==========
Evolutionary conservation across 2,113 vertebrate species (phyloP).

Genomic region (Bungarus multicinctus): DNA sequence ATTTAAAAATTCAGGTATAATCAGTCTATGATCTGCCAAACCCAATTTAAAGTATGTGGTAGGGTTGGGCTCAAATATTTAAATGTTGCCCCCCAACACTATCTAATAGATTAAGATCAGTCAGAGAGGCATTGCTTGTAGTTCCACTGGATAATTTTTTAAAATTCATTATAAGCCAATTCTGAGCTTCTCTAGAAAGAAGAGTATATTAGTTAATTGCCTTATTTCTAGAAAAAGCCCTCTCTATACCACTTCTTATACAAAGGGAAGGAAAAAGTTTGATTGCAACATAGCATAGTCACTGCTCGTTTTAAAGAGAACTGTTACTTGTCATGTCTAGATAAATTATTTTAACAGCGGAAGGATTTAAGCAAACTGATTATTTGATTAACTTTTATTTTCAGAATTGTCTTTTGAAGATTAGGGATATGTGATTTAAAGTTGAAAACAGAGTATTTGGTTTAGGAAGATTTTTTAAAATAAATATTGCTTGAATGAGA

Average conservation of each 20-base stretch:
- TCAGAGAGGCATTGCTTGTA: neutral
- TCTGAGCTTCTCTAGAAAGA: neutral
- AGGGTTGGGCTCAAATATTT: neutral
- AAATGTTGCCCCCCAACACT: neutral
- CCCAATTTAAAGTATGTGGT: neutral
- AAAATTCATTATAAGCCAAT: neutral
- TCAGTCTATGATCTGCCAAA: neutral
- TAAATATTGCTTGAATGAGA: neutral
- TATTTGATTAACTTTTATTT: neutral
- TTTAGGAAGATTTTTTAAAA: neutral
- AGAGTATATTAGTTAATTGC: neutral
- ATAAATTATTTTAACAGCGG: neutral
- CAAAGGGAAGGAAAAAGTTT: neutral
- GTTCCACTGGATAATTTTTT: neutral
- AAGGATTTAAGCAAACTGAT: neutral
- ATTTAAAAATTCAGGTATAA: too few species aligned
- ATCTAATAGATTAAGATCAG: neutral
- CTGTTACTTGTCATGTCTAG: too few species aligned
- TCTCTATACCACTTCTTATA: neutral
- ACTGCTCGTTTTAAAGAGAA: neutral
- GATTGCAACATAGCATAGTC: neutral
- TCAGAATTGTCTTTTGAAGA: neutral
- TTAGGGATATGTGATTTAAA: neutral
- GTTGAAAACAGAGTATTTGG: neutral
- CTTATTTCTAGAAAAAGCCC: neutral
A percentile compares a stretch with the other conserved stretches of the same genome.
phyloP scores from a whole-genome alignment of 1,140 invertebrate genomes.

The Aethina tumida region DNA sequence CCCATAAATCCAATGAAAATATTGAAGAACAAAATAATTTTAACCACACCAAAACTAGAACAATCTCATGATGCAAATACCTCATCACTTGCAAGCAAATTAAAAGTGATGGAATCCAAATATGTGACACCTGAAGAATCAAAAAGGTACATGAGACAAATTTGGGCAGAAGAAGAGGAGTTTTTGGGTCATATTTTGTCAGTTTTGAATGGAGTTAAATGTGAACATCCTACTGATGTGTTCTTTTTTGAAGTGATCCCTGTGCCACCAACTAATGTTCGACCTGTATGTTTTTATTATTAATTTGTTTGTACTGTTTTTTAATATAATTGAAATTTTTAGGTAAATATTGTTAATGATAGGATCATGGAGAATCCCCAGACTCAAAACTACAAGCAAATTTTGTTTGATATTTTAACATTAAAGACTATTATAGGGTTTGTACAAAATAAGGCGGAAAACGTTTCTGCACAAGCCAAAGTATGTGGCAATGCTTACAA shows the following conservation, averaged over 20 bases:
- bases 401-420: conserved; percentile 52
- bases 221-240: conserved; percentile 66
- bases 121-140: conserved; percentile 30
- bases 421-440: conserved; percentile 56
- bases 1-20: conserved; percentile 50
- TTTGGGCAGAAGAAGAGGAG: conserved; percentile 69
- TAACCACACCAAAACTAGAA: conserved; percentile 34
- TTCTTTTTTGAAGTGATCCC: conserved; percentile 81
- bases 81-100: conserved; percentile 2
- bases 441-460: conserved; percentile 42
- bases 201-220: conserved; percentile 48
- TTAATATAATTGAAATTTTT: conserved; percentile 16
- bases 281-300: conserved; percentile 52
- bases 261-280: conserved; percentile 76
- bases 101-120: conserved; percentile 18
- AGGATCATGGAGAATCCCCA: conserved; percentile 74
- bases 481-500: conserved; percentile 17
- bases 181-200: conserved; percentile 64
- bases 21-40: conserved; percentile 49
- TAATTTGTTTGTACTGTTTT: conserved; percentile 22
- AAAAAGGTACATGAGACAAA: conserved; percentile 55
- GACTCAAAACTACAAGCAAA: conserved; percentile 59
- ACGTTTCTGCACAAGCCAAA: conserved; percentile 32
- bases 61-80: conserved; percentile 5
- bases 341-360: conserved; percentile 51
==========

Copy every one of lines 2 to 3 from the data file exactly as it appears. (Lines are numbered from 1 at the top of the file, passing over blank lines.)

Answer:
Genomic region (Bungarus multicinctus): DNA sequence ATTTAAAAATTCAGGTATAATCAGTCTATGATCTGCCAAACCCAATTTAAAGTATGTGGTAGGGTTGGGCTCAAATATTTAAATGTTGCCCCCCAACACTATCTAATAGATTAAGATCAGTCAGAGAGGCATTGCTTGTAGTTCCACTGGATAATTTTTTAAAATTCATTATAAGCCAATTCTGAGCTTCTCTAGAAAGAAGAGTATATTAGTTAATTGCCTTATTTCTAGAAAAAGCCCTCTCTATACCACTTCTTATACAAAGGGAAGGAAAAAGTTTGATTGCAACATAGCATAGTCACTGCTCGTTTTAAAGAGAACTGTTACTTGTCATGTCTAGATAAATTATTTTAACAGCGGAAGGATTTAAGCAAACTGATTATTTGATTAACTTTTATTTTCAGAATTGTCTTTTGAAGATTAGGGATATGTGATTTAAAGTTGAAAACAGAGTATTTGGTTTAGGAAGATTTTTTAAAATAAATATTGCTTGAATGAGA

Average conservation of each 20-base stretch: